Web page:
The embodiments of FIGS. 11-12 disclose an alternative method of securing the push-button member 3 to the substrate 1 which may be utilized with or without the use of adhesive, and in any of the constructions disclosed or their equivalents. Fasteners 8 may be secured to the rim portions 3a of the push-button member 3, preferably by having enlarged heads which are embedded in those rim portions 3a as by molding the rim portions 3a therearound. These fasteners are provided with downwardly extending portions adapted to pass through the substrate 1, which may be provided with preformed apertures 9 for that purpose, the fastener portions extending below the lower surface of the substrate 1 thereafter being appropriately deformed or otherwise treated so as to engage the lower substrate surface, thereby to retain the push-button member 3, and with it the contact member 4, in proper position. This arrangement makes for extreme speed and efficiency in assembling the device and therefore greatly reduces cost. The fastener 8a is designed to have the downwardly projecting end thereof upset in order to engage the undersurface of the substrate 1, the fastener 8b is provided with a resilient bifurcated downwardly extending portion which snaps into engagement with the substrate 1, the fastener 8c is of staple-shape, the downwardly extendingportions thereof adapted to be bent along the undersurface of the substrate 1, while the fastener 8d has a downwardly extending portion which is adapted to be secured by dip-soldering or the like to an appropriately positioned metal segment on the undersurface of the substrate 1.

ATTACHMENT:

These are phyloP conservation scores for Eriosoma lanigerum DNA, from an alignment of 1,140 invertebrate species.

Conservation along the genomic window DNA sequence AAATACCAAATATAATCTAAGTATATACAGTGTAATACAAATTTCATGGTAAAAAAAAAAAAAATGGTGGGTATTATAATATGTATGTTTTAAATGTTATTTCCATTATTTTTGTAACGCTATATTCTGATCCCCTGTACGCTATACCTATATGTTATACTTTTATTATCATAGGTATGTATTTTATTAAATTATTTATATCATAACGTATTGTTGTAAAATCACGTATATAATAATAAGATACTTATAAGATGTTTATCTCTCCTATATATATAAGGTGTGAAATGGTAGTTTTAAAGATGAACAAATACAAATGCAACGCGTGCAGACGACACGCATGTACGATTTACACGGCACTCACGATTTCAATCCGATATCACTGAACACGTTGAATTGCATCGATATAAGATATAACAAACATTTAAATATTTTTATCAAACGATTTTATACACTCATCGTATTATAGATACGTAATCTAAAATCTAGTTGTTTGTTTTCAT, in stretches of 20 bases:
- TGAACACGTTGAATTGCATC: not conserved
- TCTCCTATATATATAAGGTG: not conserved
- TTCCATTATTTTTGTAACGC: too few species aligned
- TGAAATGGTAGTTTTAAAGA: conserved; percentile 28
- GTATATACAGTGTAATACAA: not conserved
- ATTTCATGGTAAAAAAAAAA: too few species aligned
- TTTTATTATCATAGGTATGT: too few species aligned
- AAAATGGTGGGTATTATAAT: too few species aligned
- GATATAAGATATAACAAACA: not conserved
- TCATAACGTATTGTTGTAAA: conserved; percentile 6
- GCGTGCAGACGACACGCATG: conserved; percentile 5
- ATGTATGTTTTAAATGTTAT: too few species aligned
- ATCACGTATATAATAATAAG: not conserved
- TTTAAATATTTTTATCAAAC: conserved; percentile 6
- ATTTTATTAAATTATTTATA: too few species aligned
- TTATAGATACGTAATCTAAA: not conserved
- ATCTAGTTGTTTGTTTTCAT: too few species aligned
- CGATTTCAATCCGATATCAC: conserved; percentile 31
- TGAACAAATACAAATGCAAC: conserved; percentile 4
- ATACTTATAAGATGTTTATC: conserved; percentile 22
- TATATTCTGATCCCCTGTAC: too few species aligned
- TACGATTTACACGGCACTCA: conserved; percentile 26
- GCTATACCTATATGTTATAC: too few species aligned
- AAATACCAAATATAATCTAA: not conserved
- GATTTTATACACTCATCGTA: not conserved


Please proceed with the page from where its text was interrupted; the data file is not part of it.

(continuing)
The construction in question is obviously simple and inexpensive. The conductive networks may be formed accurately, rapidly and inexpensively by printed circuit techniques. The push-button member 3 and contact member 4 need not be formed with any particularly high degree of precision, and they may be manufactured and assembled by mass production techniques. The affixation of the push-button member contact member assembly 3,4 to the substrate 1 need not be accomplished with any great degree of dimensional precision. Manipulation of the individual push-button switches can be rough and ready and yet the closing and opening of the switches will be very reliably effective. The feel of the switch is exceptionally good, chattering is virtually eliminated, and the application of excessive pressure to the switch will have no deleterious effects.